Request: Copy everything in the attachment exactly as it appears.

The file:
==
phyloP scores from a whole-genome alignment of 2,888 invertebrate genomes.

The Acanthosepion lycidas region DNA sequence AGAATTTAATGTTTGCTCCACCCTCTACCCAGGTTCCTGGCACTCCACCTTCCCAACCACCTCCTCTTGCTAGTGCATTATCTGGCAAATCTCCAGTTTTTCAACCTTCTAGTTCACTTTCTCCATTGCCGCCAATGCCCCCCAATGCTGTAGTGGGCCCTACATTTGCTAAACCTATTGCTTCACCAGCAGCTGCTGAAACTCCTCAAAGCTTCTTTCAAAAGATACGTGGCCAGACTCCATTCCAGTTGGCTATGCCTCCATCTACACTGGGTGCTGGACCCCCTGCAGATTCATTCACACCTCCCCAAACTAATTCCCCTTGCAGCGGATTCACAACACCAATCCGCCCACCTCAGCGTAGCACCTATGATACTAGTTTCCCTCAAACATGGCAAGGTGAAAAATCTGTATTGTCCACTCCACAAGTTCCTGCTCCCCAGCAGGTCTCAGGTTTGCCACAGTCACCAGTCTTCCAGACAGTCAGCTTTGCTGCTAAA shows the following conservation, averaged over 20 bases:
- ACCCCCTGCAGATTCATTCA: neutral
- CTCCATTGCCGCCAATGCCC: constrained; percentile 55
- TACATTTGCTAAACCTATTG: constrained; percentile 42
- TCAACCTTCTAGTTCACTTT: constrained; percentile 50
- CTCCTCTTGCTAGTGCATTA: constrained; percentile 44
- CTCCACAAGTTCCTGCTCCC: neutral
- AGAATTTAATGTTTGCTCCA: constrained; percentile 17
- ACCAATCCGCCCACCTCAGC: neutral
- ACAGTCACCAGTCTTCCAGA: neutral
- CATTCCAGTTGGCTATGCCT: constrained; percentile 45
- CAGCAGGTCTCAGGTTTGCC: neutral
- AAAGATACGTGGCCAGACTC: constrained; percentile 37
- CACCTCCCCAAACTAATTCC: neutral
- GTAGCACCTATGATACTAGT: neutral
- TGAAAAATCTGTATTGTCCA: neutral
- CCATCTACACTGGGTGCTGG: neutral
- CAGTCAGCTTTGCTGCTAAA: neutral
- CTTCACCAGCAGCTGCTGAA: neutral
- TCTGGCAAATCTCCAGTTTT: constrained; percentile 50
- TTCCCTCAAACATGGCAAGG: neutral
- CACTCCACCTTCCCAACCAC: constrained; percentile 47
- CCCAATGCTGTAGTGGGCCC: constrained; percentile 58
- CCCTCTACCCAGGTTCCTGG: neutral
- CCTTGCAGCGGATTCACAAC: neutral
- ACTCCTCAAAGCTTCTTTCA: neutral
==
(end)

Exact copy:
phyloP scores from a whole-genome alignment of 2,888 invertebrate genomes.

The Acanthosepion lycidas region DNA sequence AGAATTTAATGTTTGCTCCACCCTCTACCCAGGTTCCTGGCACTCCACCTTCCCAACCACCTCCTCTTGCTAGTGCATTATCTGGCAAATCTCCAGTTTTTCAACCTTCTAGTTCACTTTCTCCATTGCCGCCAATGCCCCCCAATGCTGTAGTGGGCCCTACATTTGCTAAACCTATTGCTTCACCAGCAGCTGCTGAAACTCCTCAAAGCTTCTTTCAAAAGATACGTGGCCAGACTCCATTCCAGTTGGCTATGCCTCCATCTACACTGGGTGCTGGACCCCCTGCAGATTCATTCACACCTCCCCAAACTAATTCCCCTTGCAGCGGATTCACAACACCAATCCGCCCACCTCAGCGTAGCACCTATGATACTAGTTTCCCTCAAACATGGCAAGGTGAAAAATCTGTATTGTCCACTCCACAAGTTCCTGCTCCCCAGCAGGTCTCAGGTTTGCCACAGTCACCAGTCTTCCAGACAGTCAGCTTTGCTGCTAAA shows the following conservation, averaged over 20 bases:
- ACCCCCTGCAGATTCATTCA: neutral
- CTCCATTGCCGCCAATGCCC: constrained; percentile 55
- TACATTTGCTAAACCTATTG: constrained; percentile 42
- TCAACCTTCTAGTTCACTTT: constrained; percentile 50
- CTCCTCTTGCTAGTGCATTA: constrained; percentile 44
- CTCCACAAGTTCCTGCTCCC: neutral
- AGAATTTAATGTTTGCTCCA: constrained; percentile 17
- ACCAATCCGCCCACCTCAGC: neutral
- ACAGTCACCAGTCTTCCAGA: neutral
- CATTCCAGTTGGCTATGCCT: constrained; percentile 45
- CAGCAGGTCTCAGGTTTGCC: neutral
- AAAGATACGTGGCCAGACTC: constrained; percentile 37
- CACCTCCCCAAACTAATTCC: neutral
- GTAGCACCTATGATACTAGT: neutral
- TGAAAAATCTGTATTGTCCA: neutral
- CCATCTACACTGGGTGCTGG: neutral
- CAGTCAGCTTTGCTGCTAAA: neutral
- CTTCACCAGCAGCTGCTGAA: neutral
- TCTGGCAAATCTCCAGTTTT: constrained; percentile 50
- TTCCCTCAAACATGGCAAGG: neutral
- CACTCCACCTTCCCAACCAC: constrained; percentile 47
- CCCAATGCTGTAGTGGGCCC: constrained; percentile 58
- CCCTCTACCCAGGTTCCTGG: neutral
- CCTTGCAGCGGATTCACAAC: neutral
- ACTCCTCAAAGCTTCTTTCA: neutral